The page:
My mom died in May.
It was a good death, which sounds like a strange thing to say, almost an oxymoron. But a peaceful death, at home, far from scary rhythms of hospitals, in her bed, surrounded by her family, her dogs, her horse and her cat. I believe that she felt all the love the room when she finally let go, and the pain lines etched on her face eased at last. The funeral was lovely too, in a tiny white country church, filled with friends and family who traveled from far to celebrate her life. We cried, we laughed, we drank and ate a lot. My mom would have loved the dinners we had in her honor.
Then I came home.
The grief hit me hard. I am an orphan now, and even though I’m in my 40s, I feel unmoored, alone and untethered. I’ve lived in different countries from my parents since the middle of high school, but we were always close. Even from afar, I felt their eyes on me, their concern, their care, their pride. But no more.
Only Netflix made me feel better. I became completely addicted to Doctor Quinn, Medicine Woman, an early 90s relic that I’d missed while at college. I couldn’t get enough. Every day I longed for my pajamas, and a few hours of escape on the Colorado frontier. Everything else, even cooking, just felt exhausting.
When my dad died, cooking was therapeutic, but this time, I had no energy. My mom taught me how to cook, and just picking up a wooden spoon made me ache with grief. Our meals were on auto-pilot. Supermarket roast chicken. Pasta with canned sauce. Homemade sloppy joes if it was a good day. The kids were happy, but I hated it. Cooking is such a huge part of who I am, it was like I was missing a part of myself, in addition to missing my mom.
Four months later, I’m beginning to feel like myself again. I quit my very part-time French teaching position and got a different job with more hours, new skills, new challenges. My mom would have been so proud. I started to emerge from my cocoon of grief, and started to feel the urge to cook again.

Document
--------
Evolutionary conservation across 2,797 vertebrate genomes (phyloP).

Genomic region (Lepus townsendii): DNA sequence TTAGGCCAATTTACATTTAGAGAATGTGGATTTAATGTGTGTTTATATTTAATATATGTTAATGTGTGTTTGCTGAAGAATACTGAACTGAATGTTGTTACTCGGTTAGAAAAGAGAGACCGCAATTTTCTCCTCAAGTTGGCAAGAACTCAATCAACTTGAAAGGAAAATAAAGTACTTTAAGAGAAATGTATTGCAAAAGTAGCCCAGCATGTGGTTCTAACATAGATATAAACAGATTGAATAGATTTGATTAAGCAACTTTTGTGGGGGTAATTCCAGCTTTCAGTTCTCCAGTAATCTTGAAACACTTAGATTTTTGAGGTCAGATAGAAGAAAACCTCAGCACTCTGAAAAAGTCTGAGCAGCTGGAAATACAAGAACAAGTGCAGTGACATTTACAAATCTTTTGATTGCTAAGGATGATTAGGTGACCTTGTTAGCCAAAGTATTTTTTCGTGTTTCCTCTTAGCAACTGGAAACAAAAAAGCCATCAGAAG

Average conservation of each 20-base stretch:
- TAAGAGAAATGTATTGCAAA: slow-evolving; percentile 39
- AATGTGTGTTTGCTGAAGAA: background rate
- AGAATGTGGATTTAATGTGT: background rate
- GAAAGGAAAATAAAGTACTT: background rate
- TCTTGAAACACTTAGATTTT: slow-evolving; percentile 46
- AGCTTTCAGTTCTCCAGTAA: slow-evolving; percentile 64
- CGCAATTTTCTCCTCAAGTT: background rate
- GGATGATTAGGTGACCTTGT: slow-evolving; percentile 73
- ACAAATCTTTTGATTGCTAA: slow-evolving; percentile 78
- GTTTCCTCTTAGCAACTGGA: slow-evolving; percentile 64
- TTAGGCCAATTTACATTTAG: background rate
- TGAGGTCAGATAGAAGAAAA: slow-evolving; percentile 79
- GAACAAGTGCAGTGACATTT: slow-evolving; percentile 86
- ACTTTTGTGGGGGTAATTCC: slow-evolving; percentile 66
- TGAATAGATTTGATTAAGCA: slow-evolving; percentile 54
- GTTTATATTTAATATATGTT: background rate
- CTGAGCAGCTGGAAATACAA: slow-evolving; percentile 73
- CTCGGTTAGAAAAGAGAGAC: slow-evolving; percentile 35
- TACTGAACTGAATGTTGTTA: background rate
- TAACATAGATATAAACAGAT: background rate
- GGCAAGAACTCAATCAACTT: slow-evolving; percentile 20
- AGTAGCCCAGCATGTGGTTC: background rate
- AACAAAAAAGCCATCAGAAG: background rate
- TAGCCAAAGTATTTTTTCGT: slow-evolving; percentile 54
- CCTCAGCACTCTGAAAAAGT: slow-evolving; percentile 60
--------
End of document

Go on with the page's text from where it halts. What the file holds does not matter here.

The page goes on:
Cooking is just like working out. You can’t just turn it back on. I needed to new inspiration, new recipes in order to get back into cooking shape.
Leite’s Culinaria has been my go to website for inspiration. Their newsletter hits my email inbox and my mouth starts to water. Their photography is dazzling and their recipes are filled with flavor and good ingredients. This week, I took their recipe for Thai-Style chicken skewers and made them with bone-in pork chops instead. They were UNBELIEVABLE. So flavorful.
Cuddling up with Ruth Reichl’s My Kitchen Year: 136 Recipes that Saved My Life has also been gentle yet powerful inspiration. I modified her Kale with parmesan recipe and it was something I will crave. A new recipe of comfort food that’s good for you. Just what my soul and body needed.
- 2 cups of Kale, shredded and cleaned
- 1 sweet onion, minced
- 2 teaspoons of fish sauce
- 4 tablespoons of shredded parmesan
- ¼ cup of cheesy croutons
- ½ teaspoon salt
- 1 teaspoon black pepper
- ½ teaspoon ancho chili powder
- 1 tablespoon of olive oil
- Shred and clean the kale into thin strips. Chop the onion.
- In a large saute pan, heat the olive oil on a medium flame. Add the onion and the fish sauce. Sautee for 5-7 minutes until soft and glistening. Add the salt, pepper, and ancho chili powder.
- Add the kale and toss to coat with the onion mixture. Cook for an additional 10 minutes, until it begins to yield.
- Remove from heat and put in serving bowl. Add the parmesan and bread crumbs. Toss vigorously. Serve warm.